When human behaviors and technologies change, a shift in the way government taxes people will eventually follow.
Take, for example, the transition many folks have made to online shopping. For years, the sales online happened in a relatively tax-free environment. Shoppers at local, bricks-and-mortar stores paid local and state sales taxes on their purchases, but not so at Amazon.com and other online sites.
Local retailers decried their own government's unequal treatment -- taxing transactions at physical stores that provide local employment and economic activity, while letting the online cherry-pickers steal away purchases with their online ease-of-business and direct home delivery.
Change can be resisted for a while, but change gonna come. So says the late Sam Cooke and folks working in the newspaper business.
Come Oct. 1, the Tax Man cometh anew for people who drive electric and hybrid vehicles. Annual registration fees for electric vehicles increase by $200. It's $100 for people who drive hybrid vehicles that use both gas and electric-assist motors to turn their rides into fuel sippers.
A gentleman dropped by the office early last week upset that his family would face payment of this new fee. To his way of thinking, the vehicle is driven lightly. His thought was that it didn't make sense for his family to be forced to pay $100 a year more when they drive so little.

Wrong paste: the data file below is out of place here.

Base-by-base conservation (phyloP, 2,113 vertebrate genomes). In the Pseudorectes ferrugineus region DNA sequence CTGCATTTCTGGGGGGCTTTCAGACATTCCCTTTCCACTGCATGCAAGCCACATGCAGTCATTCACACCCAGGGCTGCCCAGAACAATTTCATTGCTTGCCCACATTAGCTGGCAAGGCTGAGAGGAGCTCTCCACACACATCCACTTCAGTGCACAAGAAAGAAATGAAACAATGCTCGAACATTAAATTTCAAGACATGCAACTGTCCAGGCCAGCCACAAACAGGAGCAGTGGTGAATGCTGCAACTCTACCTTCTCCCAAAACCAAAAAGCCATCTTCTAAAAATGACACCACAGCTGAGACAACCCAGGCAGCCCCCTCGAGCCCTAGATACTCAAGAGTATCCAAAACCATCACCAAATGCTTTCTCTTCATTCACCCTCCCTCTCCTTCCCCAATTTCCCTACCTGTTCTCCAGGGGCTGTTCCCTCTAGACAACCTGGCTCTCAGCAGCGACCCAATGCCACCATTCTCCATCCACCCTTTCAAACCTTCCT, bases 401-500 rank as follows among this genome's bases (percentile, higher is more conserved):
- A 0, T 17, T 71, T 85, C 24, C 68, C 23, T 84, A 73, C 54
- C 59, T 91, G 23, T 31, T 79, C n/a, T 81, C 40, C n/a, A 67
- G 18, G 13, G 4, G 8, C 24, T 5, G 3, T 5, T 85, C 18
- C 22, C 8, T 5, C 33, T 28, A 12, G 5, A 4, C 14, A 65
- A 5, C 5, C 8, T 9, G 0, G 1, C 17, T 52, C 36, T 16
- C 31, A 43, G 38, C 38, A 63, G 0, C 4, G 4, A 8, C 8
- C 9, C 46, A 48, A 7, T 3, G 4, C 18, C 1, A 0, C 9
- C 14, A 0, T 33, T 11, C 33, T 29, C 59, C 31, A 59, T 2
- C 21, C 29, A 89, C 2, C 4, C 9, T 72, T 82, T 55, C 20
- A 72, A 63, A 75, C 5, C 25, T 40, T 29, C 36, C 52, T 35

The new registration fees are part of Act 416, the legislation passed last spring by Arkansas lawmakers who were looking for ways to raise new money for highway maintenance and construction.
Electric and hybrid vehicle registration fees are expected to bring in about $1.9 million a year.
The theory is this: No matter how a vehicle is fueled, as long as it has tires, it's contributing to the deterioration of roads and highways that need continual upkeep. Most Arkansans pay their part through their purchases of fuel -- gasoline and diesel. Act 416 imposed new levels of taxation on fuels, too, with state officials estimating the annual impact to be around $58 million.
If anyone needs help understanding that taxes aren't always fair, consider the rest of what Act 416 does: It will shift millions of dollars in casino tax revenue to the Arkansas Department of Transportation for use in building and maintaining highways, with some funding also going to local governments for road projects.
What does betting at a casino have to do with highways? Pretty much nothing, but lawmakers saw the casino tax revenue as a new source of funding worth allocating to an existing state need. They also were drawn to it because of its potential to grow in the years ahead.
Some don't care for the approach. Essentially, it's the state getting in bed with the gambling industry to exploit Arkansans (and, they hope, visitors) through the false promise of jackpots to help fund an essential state service. The Legislature has determined that to be a legitimate approach, perhaps having been conditioned into such thinking by the acceptance of the Arkansas lottery to fund colleges through scholarships to the state's students.
The visitor to our office wasn't happy to be paying the new registration fee on his hybrid vehicle at all, but that battle is lost. When the state needs money, you can bet your asphalt the Tax Man will always find a way.
It doesn't matter if you're helping to end climate change by driving an electric car. Roads still have to be paid for.
Maybe that'll change when someone invents one of those Luke Skywalker-style Landspeeders that over a couple of feet off the ground. It's been more than 40 years since George Lucas imagined it. We've all got Star Trek-inspired communicators in our pockets, so where's our hovering vehicles?
Our government will find a way to tax them once they're real, if not before.
Commentary on 09/22/2019
Print Headline: State's tax on electric cars looms